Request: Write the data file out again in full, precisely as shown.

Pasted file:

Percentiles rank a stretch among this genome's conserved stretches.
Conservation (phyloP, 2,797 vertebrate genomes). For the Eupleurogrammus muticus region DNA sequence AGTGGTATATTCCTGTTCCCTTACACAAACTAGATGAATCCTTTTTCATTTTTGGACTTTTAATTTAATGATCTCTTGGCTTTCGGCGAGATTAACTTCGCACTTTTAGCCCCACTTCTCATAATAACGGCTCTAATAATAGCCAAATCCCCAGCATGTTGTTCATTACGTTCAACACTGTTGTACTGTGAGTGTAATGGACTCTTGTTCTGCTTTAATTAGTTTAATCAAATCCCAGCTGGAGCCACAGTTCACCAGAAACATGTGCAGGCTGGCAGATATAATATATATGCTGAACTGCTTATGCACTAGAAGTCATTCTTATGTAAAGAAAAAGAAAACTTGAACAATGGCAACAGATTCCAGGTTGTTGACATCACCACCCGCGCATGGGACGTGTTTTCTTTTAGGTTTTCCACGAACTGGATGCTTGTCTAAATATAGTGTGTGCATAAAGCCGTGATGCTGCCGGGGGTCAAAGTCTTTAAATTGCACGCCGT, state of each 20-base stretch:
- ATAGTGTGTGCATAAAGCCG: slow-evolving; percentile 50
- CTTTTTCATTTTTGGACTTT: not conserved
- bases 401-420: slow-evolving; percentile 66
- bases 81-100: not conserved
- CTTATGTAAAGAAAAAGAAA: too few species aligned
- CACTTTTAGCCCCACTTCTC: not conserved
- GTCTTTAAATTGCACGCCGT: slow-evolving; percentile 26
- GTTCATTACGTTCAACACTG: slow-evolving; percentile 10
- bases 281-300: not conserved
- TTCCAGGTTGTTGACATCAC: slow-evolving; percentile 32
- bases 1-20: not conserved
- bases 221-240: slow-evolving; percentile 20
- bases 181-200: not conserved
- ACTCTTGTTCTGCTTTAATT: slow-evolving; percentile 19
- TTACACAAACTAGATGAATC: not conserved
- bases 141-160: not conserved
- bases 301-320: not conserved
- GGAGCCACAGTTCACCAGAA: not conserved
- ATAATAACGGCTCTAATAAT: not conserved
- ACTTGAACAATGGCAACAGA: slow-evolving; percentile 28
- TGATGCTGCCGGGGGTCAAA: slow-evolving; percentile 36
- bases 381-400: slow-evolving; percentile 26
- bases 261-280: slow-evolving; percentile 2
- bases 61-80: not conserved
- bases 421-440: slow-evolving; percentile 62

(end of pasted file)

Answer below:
Percentiles rank a stretch among this genome's conserved stretches.
Conservation (phyloP, 2,797 vertebrate genomes). For the Eupleurogrammus muticus region DNA sequence AGTGGTATATTCCTGTTCCCTTACACAAACTAGATGAATCCTTTTTCATTTTTGGACTTTTAATTTAATGATCTCTTGGCTTTCGGCGAGATTAACTTCGCACTTTTAGCCCCACTTCTCATAATAACGGCTCTAATAATAGCCAAATCCCCAGCATGTTGTTCATTACGTTCAACACTGTTGTACTGTGAGTGTAATGGACTCTTGTTCTGCTTTAATTAGTTTAATCAAATCCCAGCTGGAGCCACAGTTCACCAGAAACATGTGCAGGCTGGCAGATATAATATATATGCTGAACTGCTTATGCACTAGAAGTCATTCTTATGTAAAGAAAAAGAAAACTTGAACAATGGCAACAGATTCCAGGTTGTTGACATCACCACCCGCGCATGGGACGTGTTTTCTTTTAGGTTTTCCACGAACTGGATGCTTGTCTAAATATAGTGTGTGCATAAAGCCGTGATGCTGCCGGGGGTCAAAGTCTTTAAATTGCACGCCGT, state of each 20-base stretch:
- ATAGTGTGTGCATAAAGCCG: slow-evolving; percentile 50
- CTTTTTCATTTTTGGACTTT: not conserved
- bases 401-420: slow-evolving; percentile 66
- bases 81-100: not conserved
- CTTATGTAAAGAAAAAGAAA: too few species aligned
- CACTTTTAGCCCCACTTCTC: not conserved
- GTCTTTAAATTGCACGCCGT: slow-evolving; percentile 26
- GTTCATTACGTTCAACACTG: slow-evolving; percentile 10
- bases 281-300: not conserved
- TTCCAGGTTGTTGACATCAC: slow-evolving; percentile 32
- bases 1-20: not conserved
- bases 221-240: slow-evolving; percentile 20
- bases 181-200: not conserved
- ACTCTTGTTCTGCTTTAATT: slow-evolving; percentile 19
- TTACACAAACTAGATGAATC: not conserved
- bases 141-160: not conserved
- bases 301-320: not conserved
- GGAGCCACAGTTCACCAGAA: not conserved
- ATAATAACGGCTCTAATAAT: not conserved
- ACTTGAACAATGGCAACAGA: slow-evolving; percentile 28
- TGATGCTGCCGGGGGTCAAA: slow-evolving; percentile 36
- bases 381-400: slow-evolving; percentile 26
- bases 261-280: slow-evolving; percentile 2
- bases 61-80: not conserved
- bases 421-440: slow-evolving; percentile 62